If you follow stocks and the market, one figure you’ll see mentioned all the time is EPS. Earnings per share tells you about the profitability of a company in a way that’s particularly useful to investors trying to judge whether to buy or sell individual stocks.
EPS is a company’s net earnings (i.e., net profits) for a given time period divided by the number of shares of its stock outstanding. For example, if XYZ Corporation made $100, and there are 100 shares of its stock, the company’s earnings per share is $1.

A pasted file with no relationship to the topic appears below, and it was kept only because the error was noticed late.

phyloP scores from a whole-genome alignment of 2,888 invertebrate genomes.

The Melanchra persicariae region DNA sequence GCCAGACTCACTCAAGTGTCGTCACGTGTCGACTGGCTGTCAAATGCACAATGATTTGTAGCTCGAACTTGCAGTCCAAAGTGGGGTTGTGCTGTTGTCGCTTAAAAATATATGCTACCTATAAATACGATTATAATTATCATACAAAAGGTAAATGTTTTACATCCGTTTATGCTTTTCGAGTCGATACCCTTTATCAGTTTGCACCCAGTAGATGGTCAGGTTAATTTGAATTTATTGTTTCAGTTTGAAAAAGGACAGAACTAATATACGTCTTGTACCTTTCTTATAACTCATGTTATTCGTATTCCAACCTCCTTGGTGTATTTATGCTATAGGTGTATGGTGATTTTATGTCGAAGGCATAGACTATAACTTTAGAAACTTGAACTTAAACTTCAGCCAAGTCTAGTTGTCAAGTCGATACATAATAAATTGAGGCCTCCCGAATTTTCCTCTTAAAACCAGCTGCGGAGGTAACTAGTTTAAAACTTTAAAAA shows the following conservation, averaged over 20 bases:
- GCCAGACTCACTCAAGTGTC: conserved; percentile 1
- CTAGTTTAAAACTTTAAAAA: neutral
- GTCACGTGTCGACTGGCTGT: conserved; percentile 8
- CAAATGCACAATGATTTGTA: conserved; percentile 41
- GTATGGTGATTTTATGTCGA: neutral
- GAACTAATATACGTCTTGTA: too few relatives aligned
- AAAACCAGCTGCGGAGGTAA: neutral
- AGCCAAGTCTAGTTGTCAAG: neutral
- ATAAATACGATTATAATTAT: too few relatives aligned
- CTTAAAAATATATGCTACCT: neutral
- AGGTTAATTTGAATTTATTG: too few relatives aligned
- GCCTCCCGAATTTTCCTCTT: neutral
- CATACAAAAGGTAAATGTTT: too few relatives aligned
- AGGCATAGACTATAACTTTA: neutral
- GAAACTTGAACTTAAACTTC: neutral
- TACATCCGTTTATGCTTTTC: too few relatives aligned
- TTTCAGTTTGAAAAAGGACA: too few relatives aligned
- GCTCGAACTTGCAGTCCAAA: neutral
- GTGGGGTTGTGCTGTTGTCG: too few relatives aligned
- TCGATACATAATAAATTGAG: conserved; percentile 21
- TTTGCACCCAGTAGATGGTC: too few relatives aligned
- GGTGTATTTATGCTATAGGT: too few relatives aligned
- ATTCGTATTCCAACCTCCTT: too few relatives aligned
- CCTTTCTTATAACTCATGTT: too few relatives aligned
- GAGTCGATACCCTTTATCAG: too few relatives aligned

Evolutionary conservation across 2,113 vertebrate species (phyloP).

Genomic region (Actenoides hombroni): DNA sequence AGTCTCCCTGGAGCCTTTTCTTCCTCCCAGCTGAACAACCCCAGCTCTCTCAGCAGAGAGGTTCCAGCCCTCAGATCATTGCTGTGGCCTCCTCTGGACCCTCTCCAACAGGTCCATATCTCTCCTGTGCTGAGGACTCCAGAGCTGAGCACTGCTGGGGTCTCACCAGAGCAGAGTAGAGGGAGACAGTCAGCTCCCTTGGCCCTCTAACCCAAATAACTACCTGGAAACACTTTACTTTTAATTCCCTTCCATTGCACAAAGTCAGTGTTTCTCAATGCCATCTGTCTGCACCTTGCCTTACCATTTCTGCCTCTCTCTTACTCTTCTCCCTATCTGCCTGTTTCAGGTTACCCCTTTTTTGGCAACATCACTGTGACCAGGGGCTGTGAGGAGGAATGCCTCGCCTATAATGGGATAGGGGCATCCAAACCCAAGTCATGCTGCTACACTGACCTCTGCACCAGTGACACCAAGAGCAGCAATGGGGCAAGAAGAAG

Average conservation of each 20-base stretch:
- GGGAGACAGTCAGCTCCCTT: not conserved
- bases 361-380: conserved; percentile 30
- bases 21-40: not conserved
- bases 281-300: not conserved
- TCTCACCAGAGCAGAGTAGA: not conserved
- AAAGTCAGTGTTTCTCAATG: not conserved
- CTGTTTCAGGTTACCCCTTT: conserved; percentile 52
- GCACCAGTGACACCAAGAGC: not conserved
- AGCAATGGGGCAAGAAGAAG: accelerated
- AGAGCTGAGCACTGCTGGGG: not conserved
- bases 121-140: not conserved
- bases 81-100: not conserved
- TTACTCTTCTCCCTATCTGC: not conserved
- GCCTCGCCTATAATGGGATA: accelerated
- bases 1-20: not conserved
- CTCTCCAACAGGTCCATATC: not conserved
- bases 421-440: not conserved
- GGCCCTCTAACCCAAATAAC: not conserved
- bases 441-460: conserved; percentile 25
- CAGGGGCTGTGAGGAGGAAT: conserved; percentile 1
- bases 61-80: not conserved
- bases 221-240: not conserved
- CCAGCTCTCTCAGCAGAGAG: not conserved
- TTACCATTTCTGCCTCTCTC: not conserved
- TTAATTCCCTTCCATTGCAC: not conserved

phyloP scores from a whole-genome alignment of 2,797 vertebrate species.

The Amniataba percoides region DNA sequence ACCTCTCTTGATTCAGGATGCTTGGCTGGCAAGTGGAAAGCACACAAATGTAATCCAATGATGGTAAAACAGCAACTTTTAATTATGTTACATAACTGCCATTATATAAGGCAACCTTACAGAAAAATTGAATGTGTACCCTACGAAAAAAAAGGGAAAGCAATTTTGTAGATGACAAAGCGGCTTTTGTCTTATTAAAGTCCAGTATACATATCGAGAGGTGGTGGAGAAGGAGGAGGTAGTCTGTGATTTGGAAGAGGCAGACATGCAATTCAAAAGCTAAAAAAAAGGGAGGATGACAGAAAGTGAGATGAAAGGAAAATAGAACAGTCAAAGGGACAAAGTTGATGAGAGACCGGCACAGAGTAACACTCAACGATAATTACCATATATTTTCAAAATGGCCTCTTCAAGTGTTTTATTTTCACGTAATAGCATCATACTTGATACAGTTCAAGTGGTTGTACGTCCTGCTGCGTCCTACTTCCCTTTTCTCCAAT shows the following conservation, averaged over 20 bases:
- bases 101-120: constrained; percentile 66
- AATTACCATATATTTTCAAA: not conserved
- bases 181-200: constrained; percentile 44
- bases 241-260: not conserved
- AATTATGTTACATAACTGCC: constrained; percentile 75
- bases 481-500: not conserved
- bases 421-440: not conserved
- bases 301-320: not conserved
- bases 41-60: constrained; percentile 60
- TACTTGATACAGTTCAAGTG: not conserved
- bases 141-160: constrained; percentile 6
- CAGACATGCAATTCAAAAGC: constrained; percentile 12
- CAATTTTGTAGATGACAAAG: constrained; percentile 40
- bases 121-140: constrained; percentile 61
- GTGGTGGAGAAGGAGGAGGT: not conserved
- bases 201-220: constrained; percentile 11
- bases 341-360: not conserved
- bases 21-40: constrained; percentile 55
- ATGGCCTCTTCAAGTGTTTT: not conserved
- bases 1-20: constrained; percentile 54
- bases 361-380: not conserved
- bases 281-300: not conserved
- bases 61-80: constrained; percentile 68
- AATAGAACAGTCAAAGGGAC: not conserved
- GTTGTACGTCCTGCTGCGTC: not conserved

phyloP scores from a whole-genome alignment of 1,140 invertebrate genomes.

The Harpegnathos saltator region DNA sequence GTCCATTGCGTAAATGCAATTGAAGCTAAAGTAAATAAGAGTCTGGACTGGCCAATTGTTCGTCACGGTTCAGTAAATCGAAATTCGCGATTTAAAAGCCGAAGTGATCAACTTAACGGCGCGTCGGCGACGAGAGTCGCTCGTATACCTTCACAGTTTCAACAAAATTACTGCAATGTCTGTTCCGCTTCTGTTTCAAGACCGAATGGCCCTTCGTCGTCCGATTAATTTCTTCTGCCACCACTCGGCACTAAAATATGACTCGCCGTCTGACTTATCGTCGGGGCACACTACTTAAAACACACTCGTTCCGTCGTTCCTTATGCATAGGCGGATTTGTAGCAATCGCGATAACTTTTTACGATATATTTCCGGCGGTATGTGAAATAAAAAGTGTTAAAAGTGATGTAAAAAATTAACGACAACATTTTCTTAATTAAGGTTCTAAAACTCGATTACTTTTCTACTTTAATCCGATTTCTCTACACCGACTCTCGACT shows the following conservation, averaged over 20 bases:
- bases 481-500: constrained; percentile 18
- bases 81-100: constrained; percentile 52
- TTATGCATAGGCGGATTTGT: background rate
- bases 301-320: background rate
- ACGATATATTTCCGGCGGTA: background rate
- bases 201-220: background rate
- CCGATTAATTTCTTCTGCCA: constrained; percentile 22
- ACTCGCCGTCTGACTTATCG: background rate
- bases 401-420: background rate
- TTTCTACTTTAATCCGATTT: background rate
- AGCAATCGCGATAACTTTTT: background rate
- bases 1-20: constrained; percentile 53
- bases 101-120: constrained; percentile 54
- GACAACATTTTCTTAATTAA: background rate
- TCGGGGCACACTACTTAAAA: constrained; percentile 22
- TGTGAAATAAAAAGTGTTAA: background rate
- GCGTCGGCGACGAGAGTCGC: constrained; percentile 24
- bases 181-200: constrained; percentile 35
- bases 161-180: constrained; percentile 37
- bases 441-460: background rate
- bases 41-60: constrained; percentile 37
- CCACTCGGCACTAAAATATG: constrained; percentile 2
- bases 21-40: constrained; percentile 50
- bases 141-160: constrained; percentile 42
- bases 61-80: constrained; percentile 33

EPS figures can be represented over different time periods. A very common figure known as trailing EPS, for example, is calculated using the company’s net earnings for the previous 12 months.
It’s also important to know what is included in the number of shares. Basic EPS is determined using so-called “free float,” or the number of active company shares in the market. Diluted EPS, on the other hand, is determined using free float plus convertible instruments, such as stock options granted to employees that may become common shares in the future. Because it typically includes more shares, diluted EPS usually will be lower than basic EPS.